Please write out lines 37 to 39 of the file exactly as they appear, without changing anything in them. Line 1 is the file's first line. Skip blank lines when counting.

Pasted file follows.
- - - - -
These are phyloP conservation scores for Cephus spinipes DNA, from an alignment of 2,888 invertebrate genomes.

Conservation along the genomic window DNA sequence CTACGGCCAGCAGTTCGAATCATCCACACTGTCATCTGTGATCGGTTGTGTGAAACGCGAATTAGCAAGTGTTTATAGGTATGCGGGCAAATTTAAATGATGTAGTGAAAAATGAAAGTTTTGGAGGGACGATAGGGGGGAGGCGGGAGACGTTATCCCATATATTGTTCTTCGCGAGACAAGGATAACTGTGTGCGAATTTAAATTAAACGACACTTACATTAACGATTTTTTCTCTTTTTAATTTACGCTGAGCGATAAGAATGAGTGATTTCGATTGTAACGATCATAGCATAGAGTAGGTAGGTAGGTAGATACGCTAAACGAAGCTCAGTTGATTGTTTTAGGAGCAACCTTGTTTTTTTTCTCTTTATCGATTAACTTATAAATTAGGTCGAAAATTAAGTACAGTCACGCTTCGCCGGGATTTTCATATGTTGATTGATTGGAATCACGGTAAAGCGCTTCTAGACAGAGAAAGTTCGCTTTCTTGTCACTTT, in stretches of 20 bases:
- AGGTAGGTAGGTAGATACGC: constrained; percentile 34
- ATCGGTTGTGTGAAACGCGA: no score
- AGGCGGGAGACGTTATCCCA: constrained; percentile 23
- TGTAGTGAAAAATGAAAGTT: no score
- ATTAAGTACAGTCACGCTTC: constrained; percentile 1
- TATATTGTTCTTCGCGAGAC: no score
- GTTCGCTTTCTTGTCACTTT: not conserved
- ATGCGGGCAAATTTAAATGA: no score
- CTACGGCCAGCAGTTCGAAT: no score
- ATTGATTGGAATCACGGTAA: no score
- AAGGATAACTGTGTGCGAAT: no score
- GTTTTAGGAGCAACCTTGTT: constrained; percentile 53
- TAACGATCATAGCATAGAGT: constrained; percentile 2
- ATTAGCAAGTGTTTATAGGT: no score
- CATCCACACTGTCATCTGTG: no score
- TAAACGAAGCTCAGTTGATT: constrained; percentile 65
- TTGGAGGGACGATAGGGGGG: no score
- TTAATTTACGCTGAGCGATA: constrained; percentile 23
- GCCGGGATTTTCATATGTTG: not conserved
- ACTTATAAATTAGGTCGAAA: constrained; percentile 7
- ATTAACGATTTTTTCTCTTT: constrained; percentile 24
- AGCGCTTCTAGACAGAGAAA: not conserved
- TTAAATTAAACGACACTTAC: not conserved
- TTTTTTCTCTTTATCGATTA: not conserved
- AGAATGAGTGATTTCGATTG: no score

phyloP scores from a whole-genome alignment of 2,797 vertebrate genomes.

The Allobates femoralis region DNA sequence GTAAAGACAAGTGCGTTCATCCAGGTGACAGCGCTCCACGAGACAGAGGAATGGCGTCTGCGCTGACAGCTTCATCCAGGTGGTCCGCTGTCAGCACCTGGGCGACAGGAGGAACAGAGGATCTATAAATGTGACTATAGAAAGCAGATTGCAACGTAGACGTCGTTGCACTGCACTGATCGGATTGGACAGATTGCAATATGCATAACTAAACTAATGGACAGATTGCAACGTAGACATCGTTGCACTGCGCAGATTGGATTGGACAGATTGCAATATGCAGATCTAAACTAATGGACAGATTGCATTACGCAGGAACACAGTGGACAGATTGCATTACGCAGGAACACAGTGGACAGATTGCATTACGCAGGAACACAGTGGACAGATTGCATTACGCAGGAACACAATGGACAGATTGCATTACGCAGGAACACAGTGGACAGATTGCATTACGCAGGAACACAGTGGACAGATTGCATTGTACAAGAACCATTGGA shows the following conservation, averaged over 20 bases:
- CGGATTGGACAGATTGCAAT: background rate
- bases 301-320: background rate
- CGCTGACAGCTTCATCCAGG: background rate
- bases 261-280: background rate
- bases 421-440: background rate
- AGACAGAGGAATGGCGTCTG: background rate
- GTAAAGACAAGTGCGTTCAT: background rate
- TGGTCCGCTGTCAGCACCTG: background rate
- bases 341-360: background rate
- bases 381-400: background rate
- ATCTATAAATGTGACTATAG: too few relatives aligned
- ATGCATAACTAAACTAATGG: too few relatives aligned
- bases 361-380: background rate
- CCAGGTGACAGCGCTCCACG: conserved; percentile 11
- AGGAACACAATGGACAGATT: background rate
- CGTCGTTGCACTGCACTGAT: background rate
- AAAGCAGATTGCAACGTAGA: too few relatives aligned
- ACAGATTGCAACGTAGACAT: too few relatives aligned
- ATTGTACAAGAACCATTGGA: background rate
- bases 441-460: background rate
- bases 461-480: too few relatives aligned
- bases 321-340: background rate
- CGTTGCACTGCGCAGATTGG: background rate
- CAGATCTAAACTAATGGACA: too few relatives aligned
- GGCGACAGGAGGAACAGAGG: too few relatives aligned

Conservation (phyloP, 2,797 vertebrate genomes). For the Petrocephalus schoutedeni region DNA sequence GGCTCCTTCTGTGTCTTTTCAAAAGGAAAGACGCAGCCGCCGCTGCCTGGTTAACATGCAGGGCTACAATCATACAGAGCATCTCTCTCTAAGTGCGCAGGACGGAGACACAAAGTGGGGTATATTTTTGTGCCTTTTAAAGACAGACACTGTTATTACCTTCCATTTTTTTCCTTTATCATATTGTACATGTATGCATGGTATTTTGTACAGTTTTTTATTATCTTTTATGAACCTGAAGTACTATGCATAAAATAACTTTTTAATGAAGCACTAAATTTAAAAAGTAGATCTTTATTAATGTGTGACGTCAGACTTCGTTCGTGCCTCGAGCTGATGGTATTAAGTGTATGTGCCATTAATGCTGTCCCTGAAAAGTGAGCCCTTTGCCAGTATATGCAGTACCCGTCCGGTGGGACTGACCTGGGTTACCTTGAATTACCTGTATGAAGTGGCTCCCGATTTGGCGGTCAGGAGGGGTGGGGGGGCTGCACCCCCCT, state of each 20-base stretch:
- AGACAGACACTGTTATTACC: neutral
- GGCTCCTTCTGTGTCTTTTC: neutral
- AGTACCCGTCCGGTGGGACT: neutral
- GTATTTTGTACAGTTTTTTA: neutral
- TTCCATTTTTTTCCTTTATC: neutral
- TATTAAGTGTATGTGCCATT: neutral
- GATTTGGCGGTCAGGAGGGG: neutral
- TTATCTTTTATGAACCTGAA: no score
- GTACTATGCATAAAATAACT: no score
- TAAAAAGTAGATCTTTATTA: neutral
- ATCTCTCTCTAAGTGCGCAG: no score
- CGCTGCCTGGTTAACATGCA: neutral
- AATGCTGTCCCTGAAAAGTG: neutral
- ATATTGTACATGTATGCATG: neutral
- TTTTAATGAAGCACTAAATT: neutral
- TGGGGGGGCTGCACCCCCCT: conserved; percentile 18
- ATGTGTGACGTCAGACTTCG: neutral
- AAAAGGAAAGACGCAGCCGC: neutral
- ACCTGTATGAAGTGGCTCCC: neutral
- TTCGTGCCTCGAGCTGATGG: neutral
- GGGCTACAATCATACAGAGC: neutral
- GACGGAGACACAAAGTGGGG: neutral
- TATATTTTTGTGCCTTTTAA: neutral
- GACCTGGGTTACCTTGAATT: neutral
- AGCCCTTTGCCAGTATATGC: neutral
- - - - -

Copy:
- TGGTCCGCTGTCAGCACCTG: background rate
- bases 341-360: background rate
- bases 381-400: background rate